DevSecOps was a remedy to the friction and the resultant security gaps it created due to how development and security teams hitherto approached security. With time, it also increasingly addressed the lack of integrated security controls that could highlight vulnerabilities, eventually automating compliance tasks so the security teams can focus on what they do best. 

DevSecOps emerged from DevOps, integrating an added application security (AppSec) layer to an SDLC approach typically geared only towards rapid and frequent development cycles. 

DevOps mainstreamed an agile framework approach to software development where development teams work collaboratively with operations to design, build, test, validate, and release software products in a speedy and iterative manner. In essence, DevOps is predicated on removing the barriers between traditionally siloed development and operations teams. 

DevOps rapid implementation also has the added advantage of providing developers with continuous insight and expedient feedback loops.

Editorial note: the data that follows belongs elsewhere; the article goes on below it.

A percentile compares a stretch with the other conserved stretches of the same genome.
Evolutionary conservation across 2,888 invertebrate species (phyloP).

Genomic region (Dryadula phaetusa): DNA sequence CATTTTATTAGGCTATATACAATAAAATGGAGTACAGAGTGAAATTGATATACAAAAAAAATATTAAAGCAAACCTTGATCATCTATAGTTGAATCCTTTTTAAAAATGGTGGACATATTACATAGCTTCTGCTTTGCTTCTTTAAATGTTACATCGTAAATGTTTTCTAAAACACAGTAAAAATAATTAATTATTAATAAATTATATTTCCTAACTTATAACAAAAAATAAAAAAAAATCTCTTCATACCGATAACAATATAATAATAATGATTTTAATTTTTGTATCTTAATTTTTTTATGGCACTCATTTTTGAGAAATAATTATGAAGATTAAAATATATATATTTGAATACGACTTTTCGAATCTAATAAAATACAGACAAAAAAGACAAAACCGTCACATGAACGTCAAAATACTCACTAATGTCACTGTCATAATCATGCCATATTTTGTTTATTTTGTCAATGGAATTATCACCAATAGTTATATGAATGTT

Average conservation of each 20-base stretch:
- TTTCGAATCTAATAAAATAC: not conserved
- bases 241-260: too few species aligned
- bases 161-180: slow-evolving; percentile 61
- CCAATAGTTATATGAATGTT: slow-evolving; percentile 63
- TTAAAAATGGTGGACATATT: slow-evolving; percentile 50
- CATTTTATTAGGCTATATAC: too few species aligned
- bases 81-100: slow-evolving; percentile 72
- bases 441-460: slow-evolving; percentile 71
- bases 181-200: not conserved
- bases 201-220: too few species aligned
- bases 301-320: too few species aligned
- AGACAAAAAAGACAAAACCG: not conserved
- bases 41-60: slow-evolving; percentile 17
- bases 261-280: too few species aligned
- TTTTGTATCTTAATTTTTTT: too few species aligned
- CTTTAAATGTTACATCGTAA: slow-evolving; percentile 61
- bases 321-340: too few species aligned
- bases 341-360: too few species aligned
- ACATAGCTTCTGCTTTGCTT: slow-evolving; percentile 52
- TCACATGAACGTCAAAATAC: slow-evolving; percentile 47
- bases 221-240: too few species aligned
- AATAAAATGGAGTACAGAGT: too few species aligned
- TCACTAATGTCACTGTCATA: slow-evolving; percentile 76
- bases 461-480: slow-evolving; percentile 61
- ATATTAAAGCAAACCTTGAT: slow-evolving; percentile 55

To be effective, DevOps revolves around the three pillars of process, technology tools, and organizational culture. Essentially, these are the common threads that run through DevOps and DevSecOps, connecting them. 

However, it has become evident that DevOps has serious limitations. First, with the emphasis on speed and velocity of delivery, developers often become reluctant to prioritize security at the expense of meeting delivery targets. The fallout was that security was treated as a footnote —  nothing more than a little token, isolated to a specific item in the final stage of development.

But the faster code is released, the faster vulnerabilities are also introduced. It soon became obvious that embracing a high-velocity software development approach also heightened the need for security to be interwoven into the process. 

This scenario led to the evolution of DevSecOps, to ensure security is emphasized as an integral aspect of a DevOps project.

What are the phases in the DevSecOps lifecycle? What is the typical workflow?